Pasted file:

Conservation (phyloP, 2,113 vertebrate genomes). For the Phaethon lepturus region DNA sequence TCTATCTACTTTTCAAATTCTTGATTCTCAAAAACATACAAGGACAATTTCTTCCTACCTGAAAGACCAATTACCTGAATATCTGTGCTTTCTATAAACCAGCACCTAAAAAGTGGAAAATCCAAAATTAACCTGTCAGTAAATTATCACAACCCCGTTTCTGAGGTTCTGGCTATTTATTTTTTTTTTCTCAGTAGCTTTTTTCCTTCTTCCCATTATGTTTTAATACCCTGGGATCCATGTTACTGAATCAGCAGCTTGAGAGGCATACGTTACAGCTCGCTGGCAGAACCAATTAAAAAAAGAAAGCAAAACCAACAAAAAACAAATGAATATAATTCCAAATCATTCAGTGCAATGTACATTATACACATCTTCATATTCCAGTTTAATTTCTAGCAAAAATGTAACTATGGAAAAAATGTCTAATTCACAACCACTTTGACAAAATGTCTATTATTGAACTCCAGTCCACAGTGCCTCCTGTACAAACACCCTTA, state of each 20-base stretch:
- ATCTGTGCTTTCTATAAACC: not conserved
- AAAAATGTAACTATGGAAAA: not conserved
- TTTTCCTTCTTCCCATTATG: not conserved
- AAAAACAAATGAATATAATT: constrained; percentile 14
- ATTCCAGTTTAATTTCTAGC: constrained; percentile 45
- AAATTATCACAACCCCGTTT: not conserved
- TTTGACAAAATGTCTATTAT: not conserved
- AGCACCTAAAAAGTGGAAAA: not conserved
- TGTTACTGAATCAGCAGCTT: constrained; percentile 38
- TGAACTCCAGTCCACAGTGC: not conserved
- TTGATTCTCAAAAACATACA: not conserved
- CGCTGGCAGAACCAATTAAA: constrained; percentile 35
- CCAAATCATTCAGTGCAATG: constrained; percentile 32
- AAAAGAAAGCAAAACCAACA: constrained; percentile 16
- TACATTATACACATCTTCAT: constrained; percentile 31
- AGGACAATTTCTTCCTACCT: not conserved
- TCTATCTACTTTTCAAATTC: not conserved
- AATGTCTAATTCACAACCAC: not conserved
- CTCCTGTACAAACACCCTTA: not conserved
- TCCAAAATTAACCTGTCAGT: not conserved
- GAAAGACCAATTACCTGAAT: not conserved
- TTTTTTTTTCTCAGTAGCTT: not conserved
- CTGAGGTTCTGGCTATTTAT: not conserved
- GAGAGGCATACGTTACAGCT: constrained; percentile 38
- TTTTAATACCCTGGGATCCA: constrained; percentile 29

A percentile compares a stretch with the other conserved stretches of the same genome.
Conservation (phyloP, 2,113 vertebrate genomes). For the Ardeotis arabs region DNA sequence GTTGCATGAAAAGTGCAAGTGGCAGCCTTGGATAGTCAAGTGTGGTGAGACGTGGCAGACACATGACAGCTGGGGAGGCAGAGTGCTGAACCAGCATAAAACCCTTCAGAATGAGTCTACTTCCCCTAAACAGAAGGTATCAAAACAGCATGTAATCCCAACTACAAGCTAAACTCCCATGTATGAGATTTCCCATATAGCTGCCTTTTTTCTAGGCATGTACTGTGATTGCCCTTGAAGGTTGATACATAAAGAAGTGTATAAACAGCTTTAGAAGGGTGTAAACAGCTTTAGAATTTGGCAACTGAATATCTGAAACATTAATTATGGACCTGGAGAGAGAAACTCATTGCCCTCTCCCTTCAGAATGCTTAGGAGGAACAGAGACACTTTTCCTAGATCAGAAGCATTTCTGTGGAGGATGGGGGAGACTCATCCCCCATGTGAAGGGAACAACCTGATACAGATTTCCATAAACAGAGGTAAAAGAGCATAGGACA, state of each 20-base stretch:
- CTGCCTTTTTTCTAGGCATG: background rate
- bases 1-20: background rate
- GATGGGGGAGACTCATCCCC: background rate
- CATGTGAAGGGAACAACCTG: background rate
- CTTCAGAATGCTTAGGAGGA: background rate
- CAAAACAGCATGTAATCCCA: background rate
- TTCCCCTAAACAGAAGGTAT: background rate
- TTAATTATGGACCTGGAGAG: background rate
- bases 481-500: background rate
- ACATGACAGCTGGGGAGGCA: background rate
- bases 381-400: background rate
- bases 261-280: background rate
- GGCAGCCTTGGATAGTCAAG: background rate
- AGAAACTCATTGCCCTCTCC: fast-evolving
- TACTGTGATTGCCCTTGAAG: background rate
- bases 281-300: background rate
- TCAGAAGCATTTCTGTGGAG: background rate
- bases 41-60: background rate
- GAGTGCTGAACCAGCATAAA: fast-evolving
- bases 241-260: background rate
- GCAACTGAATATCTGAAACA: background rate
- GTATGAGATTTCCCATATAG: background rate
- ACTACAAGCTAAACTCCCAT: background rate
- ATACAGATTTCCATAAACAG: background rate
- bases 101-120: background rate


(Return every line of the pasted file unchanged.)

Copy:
Conservation (phyloP, 2,113 vertebrate genomes). For the Phaethon lepturus region DNA sequence TCTATCTACTTTTCAAATTCTTGATTCTCAAAAACATACAAGGACAATTTCTTCCTACCTGAAAGACCAATTACCTGAATATCTGTGCTTTCTATAAACCAGCACCTAAAAAGTGGAAAATCCAAAATTAACCTGTCAGTAAATTATCACAACCCCGTTTCTGAGGTTCTGGCTATTTATTTTTTTTTTCTCAGTAGCTTTTTTCCTTCTTCCCATTATGTTTTAATACCCTGGGATCCATGTTACTGAATCAGCAGCTTGAGAGGCATACGTTACAGCTCGCTGGCAGAACCAATTAAAAAAAGAAAGCAAAACCAACAAAAAACAAATGAATATAATTCCAAATCATTCAGTGCAATGTACATTATACACATCTTCATATTCCAGTTTAATTTCTAGCAAAAATGTAACTATGGAAAAAATGTCTAATTCACAACCACTTTGACAAAATGTCTATTATTGAACTCCAGTCCACAGTGCCTCCTGTACAAACACCCTTA, state of each 20-base stretch:
- ATCTGTGCTTTCTATAAACC: not conserved
- AAAAATGTAACTATGGAAAA: not conserved
- TTTTCCTTCTTCCCATTATG: not conserved
- AAAAACAAATGAATATAATT: constrained; percentile 14
- ATTCCAGTTTAATTTCTAGC: constrained; percentile 45
- AAATTATCACAACCCCGTTT: not conserved
- TTTGACAAAATGTCTATTAT: not conserved
- AGCACCTAAAAAGTGGAAAA: not conserved
- TGTTACTGAATCAGCAGCTT: constrained; percentile 38
- TGAACTCCAGTCCACAGTGC: not conserved
- TTGATTCTCAAAAACATACA: not conserved
- CGCTGGCAGAACCAATTAAA: constrained; percentile 35
- CCAAATCATTCAGTGCAATG: constrained; percentile 32
- AAAAGAAAGCAAAACCAACA: constrained; percentile 16
- TACATTATACACATCTTCAT: constrained; percentile 31
- AGGACAATTTCTTCCTACCT: not conserved
- TCTATCTACTTTTCAAATTC: not conserved
- AATGTCTAATTCACAACCAC: not conserved
- CTCCTGTACAAACACCCTTA: not conserved
- TCCAAAATTAACCTGTCAGT: not conserved
- GAAAGACCAATTACCTGAAT: not conserved
- TTTTTTTTTCTCAGTAGCTT: not conserved
- CTGAGGTTCTGGCTATTTAT: not conserved
- GAGAGGCATACGTTACAGCT: constrained; percentile 38
- TTTTAATACCCTGGGATCCA: constrained; percentile 29

A percentile compares a stretch with the other conserved stretches of the same genome.
Conservation (phyloP, 2,113 vertebrate genomes). For the Ardeotis arabs region DNA sequence GTTGCATGAAAAGTGCAAGTGGCAGCCTTGGATAGTCAAGTGTGGTGAGACGTGGCAGACACATGACAGCTGGGGAGGCAGAGTGCTGAACCAGCATAAAACCCTTCAGAATGAGTCTACTTCCCCTAAACAGAAGGTATCAAAACAGCATGTAATCCCAACTACAAGCTAAACTCCCATGTATGAGATTTCCCATATAGCTGCCTTTTTTCTAGGCATGTACTGTGATTGCCCTTGAAGGTTGATACATAAAGAAGTGTATAAACAGCTTTAGAAGGGTGTAAACAGCTTTAGAATTTGGCAACTGAATATCTGAAACATTAATTATGGACCTGGAGAGAGAAACTCATTGCCCTCTCCCTTCAGAATGCTTAGGAGGAACAGAGACACTTTTCCTAGATCAGAAGCATTTCTGTGGAGGATGGGGGAGACTCATCCCCCATGTGAAGGGAACAACCTGATACAGATTTCCATAAACAGAGGTAAAAGAGCATAGGACA, state of each 20-base stretch:
- CTGCCTTTTTTCTAGGCATG: background rate
- bases 1-20: background rate
- GATGGGGGAGACTCATCCCC: background rate
- CATGTGAAGGGAACAACCTG: background rate
- CTTCAGAATGCTTAGGAGGA: background rate
- CAAAACAGCATGTAATCCCA: background rate
- TTCCCCTAAACAGAAGGTAT: background rate
- TTAATTATGGACCTGGAGAG: background rate
- bases 481-500: background rate
- ACATGACAGCTGGGGAGGCA: background rate
- bases 381-400: background rate
- bases 261-280: background rate
- GGCAGCCTTGGATAGTCAAG: background rate
- AGAAACTCATTGCCCTCTCC: fast-evolving
- TACTGTGATTGCCCTTGAAG: background rate
- bases 281-300: background rate
- TCAGAAGCATTTCTGTGGAG: background rate
- bases 41-60: background rate
- GAGTGCTGAACCAGCATAAA: fast-evolving
- bases 241-260: background rate
- GCAACTGAATATCTGAAACA: background rate
- GTATGAGATTTCCCATATAG: background rate
- ACTACAAGCTAAACTCCCAT: background rate
- ATACAGATTTCCATAAACAG: background rate
- bases 101-120: background rate